Real Estate Settlement Procedures Act (RESPA)
Disclosures Required at the Time of Loan Application
When borrowers apply for a mortgage loan, mortgage brokers and/or lenders must give the borrowers:
- A Special Information Booklet, which contains
consumer information regarding various real estate settlement
services (required for purchase transactions only). To view this
booklet online, see Required
Booklet: Buying Your Home, Settlement Costs and Information.
- A Good Faith Estimate (GFE) of settlement costs, which lists the charges the buyer is likely to pay at settlement. This is only an estimate and the actual charges may differ. If a lender requires the borrower to use a particular settlement provider, then the lender must disclose this requirement on the GFE.
- A Mortgage Servicing Disclosure Statement, which discloses to the borrower whether the lender intends to service the loan or transfer it to another lender. It also provides information about complaint resolution.
If the borrowers do not receive these documents at the time of application, the lender must mail them within three business days of receiving the loan application. If the lender turns down the loan within three days, however, then RESPA does not require the lender to provide these documents.
The RESPA statute does not provide an explicit penalty for the failure to provide the Special Information Booklet, Good Faith Estimate or Mortgage Servicing Statement. However, bank regulators may choose to impose penalties on lenders who fail to comply with federal law. For more information, see RESPA: Protections and Enforcement.
Disclosures before Settlement/Closing Occurs
The terms "settlement" and "closing" can be and are used interchangeably.
Affiliated Business Arrangement (AfBA) Disclosure
This disclosure is required whenever a settlement service provider involved in a RESPA covered transaction refers the consumer to a provider with whom the referring party has an ownership or other beneficial interest. The referring party must give the AfBA disclosure to the consumer at or prior to the time of referral. The disclosure must describe the business arrangement that exists between the two providers and give the borrower an estimate of the second provider's charges. Except in cases where a lender refers a borrower to an attorney, credit reporting agency or real estate appraiser to represent the lender's interest in the transaction, the referring party may not require the consumer to use the particular provider being referred.
HUD-1 Settlement Statement
This is a standard form that clearly shows all charges imposed
on borrowers and sellers in connection with the settlement. RESPA
allows the borrower to request to see the HUD-1 Settlement Statement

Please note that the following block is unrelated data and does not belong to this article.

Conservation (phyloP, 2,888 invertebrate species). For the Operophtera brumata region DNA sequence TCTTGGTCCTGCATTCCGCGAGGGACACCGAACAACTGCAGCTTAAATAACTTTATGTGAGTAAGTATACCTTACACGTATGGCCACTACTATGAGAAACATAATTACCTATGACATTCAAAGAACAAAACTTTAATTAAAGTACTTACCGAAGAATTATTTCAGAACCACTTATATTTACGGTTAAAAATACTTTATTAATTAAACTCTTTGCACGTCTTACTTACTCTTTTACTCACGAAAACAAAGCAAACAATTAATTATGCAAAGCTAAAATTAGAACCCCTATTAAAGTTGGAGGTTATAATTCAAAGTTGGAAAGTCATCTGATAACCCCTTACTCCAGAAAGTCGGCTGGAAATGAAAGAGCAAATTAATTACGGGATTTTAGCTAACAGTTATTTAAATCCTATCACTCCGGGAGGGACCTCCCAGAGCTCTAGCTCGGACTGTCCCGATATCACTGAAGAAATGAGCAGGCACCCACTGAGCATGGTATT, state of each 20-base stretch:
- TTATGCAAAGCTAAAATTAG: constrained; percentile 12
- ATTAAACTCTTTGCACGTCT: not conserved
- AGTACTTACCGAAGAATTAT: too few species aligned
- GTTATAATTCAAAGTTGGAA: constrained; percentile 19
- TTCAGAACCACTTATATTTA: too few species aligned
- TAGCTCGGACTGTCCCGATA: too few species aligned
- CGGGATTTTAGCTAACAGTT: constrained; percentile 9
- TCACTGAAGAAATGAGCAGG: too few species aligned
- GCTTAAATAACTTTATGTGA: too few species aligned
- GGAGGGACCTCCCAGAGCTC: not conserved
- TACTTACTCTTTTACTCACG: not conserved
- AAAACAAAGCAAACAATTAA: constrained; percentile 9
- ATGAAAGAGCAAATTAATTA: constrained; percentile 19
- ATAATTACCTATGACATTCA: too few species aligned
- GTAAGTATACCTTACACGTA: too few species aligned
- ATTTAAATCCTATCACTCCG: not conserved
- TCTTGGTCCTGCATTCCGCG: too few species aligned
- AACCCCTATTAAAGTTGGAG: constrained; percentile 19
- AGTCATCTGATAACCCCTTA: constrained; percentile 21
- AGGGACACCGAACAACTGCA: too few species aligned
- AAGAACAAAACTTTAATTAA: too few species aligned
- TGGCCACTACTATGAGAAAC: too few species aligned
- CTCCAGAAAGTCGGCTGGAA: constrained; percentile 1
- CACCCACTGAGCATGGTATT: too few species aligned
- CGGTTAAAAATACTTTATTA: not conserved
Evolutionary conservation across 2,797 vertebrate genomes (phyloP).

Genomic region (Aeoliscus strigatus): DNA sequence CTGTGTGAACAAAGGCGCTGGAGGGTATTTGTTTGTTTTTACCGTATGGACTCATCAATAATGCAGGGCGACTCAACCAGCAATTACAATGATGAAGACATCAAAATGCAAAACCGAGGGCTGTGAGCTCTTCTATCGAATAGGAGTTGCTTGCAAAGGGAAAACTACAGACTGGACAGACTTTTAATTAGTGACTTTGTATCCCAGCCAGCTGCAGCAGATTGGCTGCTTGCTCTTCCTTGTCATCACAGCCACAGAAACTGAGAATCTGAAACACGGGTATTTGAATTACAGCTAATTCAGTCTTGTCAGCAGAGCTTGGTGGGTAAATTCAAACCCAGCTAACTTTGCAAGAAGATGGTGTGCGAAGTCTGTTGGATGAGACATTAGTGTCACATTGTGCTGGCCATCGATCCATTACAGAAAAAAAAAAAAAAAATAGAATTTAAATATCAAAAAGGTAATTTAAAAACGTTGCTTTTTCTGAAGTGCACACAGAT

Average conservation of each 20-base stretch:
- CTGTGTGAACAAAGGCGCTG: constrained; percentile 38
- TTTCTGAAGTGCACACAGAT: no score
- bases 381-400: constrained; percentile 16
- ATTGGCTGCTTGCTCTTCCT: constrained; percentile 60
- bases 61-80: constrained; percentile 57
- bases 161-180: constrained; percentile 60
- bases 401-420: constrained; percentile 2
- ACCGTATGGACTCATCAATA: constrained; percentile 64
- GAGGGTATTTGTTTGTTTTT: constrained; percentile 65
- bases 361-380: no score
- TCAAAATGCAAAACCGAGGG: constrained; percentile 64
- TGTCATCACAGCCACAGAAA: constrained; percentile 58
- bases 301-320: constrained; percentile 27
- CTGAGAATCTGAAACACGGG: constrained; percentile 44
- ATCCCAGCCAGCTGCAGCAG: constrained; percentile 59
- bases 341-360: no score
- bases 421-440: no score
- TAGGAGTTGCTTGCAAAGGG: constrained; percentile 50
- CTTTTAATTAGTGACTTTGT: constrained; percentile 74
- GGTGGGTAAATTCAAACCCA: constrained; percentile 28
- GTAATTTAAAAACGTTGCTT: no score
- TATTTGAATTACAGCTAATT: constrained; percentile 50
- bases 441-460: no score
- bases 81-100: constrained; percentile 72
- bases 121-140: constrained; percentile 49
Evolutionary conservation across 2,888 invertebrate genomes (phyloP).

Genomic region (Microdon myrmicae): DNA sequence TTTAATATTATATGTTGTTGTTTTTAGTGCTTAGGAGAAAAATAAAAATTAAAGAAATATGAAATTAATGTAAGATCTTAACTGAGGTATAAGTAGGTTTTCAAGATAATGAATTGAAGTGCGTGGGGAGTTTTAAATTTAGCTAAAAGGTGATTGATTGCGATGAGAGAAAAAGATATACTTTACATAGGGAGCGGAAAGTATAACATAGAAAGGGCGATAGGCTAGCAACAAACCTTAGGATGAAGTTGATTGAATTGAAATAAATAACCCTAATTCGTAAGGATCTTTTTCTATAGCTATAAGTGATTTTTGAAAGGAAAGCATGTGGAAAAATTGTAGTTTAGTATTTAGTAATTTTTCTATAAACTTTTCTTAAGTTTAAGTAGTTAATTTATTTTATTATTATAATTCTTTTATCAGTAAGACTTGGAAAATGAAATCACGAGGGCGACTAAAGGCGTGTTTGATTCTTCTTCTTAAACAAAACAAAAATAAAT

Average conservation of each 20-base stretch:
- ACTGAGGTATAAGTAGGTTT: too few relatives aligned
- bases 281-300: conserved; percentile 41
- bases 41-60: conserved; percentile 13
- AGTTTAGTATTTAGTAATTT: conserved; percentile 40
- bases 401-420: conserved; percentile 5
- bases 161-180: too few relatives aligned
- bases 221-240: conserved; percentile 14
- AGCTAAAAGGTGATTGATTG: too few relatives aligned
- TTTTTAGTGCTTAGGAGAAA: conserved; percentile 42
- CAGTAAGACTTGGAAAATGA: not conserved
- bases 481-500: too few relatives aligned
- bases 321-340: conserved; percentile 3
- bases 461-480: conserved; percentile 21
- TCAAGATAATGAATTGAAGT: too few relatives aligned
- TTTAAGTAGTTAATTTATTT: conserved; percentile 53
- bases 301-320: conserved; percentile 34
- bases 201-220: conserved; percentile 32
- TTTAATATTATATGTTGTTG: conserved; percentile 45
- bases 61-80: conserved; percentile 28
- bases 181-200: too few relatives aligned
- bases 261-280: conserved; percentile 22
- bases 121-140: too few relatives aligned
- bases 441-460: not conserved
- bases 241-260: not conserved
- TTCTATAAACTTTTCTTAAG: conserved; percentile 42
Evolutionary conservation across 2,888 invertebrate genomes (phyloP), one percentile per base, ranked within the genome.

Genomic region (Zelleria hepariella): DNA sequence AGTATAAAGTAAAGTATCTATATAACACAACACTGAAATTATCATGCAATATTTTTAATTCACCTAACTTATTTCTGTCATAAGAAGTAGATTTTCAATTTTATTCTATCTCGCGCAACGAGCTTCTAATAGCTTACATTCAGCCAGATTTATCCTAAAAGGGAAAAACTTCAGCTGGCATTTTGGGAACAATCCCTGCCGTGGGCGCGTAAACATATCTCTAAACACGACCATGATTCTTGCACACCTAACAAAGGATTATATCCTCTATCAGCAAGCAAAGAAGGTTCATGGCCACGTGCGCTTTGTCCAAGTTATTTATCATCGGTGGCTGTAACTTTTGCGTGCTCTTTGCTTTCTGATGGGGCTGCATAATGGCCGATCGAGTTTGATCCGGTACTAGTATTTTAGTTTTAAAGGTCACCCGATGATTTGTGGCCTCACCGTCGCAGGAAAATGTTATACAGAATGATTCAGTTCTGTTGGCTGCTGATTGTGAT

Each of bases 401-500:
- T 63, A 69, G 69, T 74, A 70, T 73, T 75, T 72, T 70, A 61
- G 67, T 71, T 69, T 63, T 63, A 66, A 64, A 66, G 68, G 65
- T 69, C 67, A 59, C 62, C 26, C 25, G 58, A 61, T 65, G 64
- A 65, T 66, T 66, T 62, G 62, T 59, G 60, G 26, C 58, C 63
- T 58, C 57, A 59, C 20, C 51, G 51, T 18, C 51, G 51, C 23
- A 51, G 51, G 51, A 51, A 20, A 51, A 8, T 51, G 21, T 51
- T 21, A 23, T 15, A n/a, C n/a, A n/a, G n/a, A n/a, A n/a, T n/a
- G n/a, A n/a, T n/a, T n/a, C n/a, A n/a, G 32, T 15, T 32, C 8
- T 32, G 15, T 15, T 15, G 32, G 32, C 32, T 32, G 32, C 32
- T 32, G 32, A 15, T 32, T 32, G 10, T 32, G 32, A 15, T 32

one day before the actual settlement. The settlement agent must
then provide the borrowers with a completed HUD-1 Settlement
Statement based on information known to the agent at that time.
For a sample HUD-1, see: Blank
HUD-1 Settlement Statement; for descriptions of various sections,
Section J (lines 100-303) and HUD-1
Section L (lines 700-1400).
Disclosures at Settlement
HUD-1 Settlement Statement
At closing, the HUD-1 shows the actual settlement costs of the
loan transaction. Separate forms may be prepared for the borrower
and the seller. Where it is not the practice that the borrower
and the seller both attend the settlement, the HUD-1 should be
mailed or delivered as soon as practicable after settlement.
Initial Escrow Statement
This document itemizes the estimated taxes, insurance premiums and other charges anticipated to be paid from the Escrow Account during the first twelve months of the loan. It lists the Escrow payment amount and any required cushion. Although the statement is usually given at settlement, the lender has 45 days from settlement to deliver it.
Disclosures after Settlement
Annual Escrow Statement
Loan servicers must deliver this statement to borrowers once a year. The annual escrow account statement summarizes all escrow account deposits and payments during the servicer's twelve month computation year. It also notifies the borrower of any shortages or surpluses in the account and advises the borrower about the course of action being taken.
Servicing Transfer Statement
This document is required if the loan servicer sells or assigns the servicing rights to a borrower's loan to another loan servicer. Generally, the loan servicer must notify the borrower 15 days before the effective date of the loan transfer. As long the borrower makes a timely payment to the old servicer within 60 days of the loan transfer, the borrower cannot be penalized. The notice must include the name and address of the new servicer, toll-free telephone numbers, and the date the new servicer will begin accepting payments.
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